This kind of corporatism rejected the social-democratic ideal of universal entitlement, which underwrote Europe’s progressive welfare states. It also siphoned off large sections of social reproduction to forced labour in carceral institutions. Poverty, rather than be eliminated, was always to be with us.
In the end a cheap imitation of the Mother and Child Scheme was introduced in 1953 to satiate public appetite generated by the controversy. Mothers received free health care for infants, but only up to six weeks and on a means-tested basis. The mould Noël Browne had tried to break remained intact.
After he was forced to resign from government, Browne went on to join Fianna Fáil, erroneously hoping that the “seed” of social democracy in the party that saw it introduce the widows’ and orphans’ pensions and the sickness allowance and to build social housing could be developed into something more fundamental. Instead he found even more entrenched support for the prevailing economic and social mould than had existed in Clann na Poblachta.
Following inevitable expulsion from Fianna Fáil he established the National Progressive Democrats, a social-democratic party in complete contrast to the prophets of the free-market who were later to usurp the name. During his time in the NPD he focused on his favoured role, parliamentary watchdog, teaming up with Roscommon radical Jack McQuillan to probe the de Valera and Lemass governments and earn the title from the latter of “the real opposition”.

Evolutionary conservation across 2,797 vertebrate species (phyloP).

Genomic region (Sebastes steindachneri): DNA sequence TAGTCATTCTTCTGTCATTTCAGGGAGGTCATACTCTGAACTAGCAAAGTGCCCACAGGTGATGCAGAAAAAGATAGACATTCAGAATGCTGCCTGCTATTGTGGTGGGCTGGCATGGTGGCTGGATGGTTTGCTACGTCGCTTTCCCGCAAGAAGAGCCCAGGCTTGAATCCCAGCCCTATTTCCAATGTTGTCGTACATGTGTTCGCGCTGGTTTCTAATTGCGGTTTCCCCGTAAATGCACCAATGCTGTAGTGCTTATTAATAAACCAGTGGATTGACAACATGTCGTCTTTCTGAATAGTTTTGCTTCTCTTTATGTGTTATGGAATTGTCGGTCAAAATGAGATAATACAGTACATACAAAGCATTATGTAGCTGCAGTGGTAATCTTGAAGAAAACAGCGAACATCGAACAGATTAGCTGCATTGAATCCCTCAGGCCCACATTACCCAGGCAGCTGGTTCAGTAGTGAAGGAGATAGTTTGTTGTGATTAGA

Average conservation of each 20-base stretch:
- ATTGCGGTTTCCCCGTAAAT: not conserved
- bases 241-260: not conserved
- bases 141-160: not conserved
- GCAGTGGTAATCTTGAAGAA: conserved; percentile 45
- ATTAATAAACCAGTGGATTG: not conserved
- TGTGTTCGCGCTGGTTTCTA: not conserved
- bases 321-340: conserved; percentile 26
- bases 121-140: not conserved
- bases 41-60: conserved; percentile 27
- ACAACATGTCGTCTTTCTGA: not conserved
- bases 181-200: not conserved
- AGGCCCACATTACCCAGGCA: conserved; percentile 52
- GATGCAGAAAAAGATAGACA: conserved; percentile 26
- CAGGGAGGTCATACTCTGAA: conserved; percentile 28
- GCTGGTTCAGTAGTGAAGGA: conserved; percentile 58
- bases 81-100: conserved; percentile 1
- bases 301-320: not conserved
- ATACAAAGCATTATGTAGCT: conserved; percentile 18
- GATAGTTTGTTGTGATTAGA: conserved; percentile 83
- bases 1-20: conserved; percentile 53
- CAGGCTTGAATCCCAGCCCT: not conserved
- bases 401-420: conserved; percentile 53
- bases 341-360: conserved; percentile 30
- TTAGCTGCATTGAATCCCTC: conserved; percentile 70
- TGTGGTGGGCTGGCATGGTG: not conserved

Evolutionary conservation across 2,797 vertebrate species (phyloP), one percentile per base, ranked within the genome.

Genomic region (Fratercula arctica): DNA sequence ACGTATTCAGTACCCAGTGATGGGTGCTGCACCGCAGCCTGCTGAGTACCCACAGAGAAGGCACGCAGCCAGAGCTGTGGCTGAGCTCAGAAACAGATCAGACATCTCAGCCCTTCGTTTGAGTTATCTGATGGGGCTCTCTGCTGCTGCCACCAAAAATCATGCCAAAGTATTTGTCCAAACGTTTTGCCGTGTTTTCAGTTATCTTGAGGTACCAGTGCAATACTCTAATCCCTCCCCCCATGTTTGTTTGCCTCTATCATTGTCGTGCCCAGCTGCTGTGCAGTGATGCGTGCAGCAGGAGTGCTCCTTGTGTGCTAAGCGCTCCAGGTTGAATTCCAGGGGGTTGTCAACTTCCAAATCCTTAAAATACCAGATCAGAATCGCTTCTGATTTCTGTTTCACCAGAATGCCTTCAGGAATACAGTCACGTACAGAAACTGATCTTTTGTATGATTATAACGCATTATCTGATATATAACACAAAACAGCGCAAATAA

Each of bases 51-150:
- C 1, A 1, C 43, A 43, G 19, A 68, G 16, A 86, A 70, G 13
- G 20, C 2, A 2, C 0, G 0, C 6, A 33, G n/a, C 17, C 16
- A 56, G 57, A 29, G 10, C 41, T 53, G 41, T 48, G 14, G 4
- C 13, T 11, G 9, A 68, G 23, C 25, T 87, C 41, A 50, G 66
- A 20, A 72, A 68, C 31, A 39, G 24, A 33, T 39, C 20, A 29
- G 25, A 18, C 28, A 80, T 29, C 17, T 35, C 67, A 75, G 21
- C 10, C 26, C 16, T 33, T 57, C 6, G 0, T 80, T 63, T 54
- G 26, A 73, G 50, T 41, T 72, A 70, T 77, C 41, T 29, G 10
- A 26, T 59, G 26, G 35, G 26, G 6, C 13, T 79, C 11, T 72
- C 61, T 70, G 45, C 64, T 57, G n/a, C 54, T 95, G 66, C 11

While he later accepted the limitations of parliamentarianism for advancing left-wing politics Browne was to retain a close attachment to the theatre of liberal democracy throughout his political life. His autobiography Against the Tide ends with the claim that the “properly educated and enlightened politician [is] a first step towards justice in modern society”.
He returned to parliament as a Labour Party TD in 1969 after finally joining a party that, although earlier rejecting him for being too radical, was the natural home for social democratic politics in Ireland.
The late sixties and seventies was a period of opportunity for the Left. An international resurgence in socialist ideas exemplified by the events of May 1968 in Paris managed to find its way to Ireland, where a younger, more modern electorate was receiving. Fine Gael gestured leftwards in the ‘60s with its “Just Society” policies while Brendan Corish went even farther, breaking the Labour Party’s long-standing commitment to prop up conservatism and declaring with some bravado that the seventies “would be socialist”.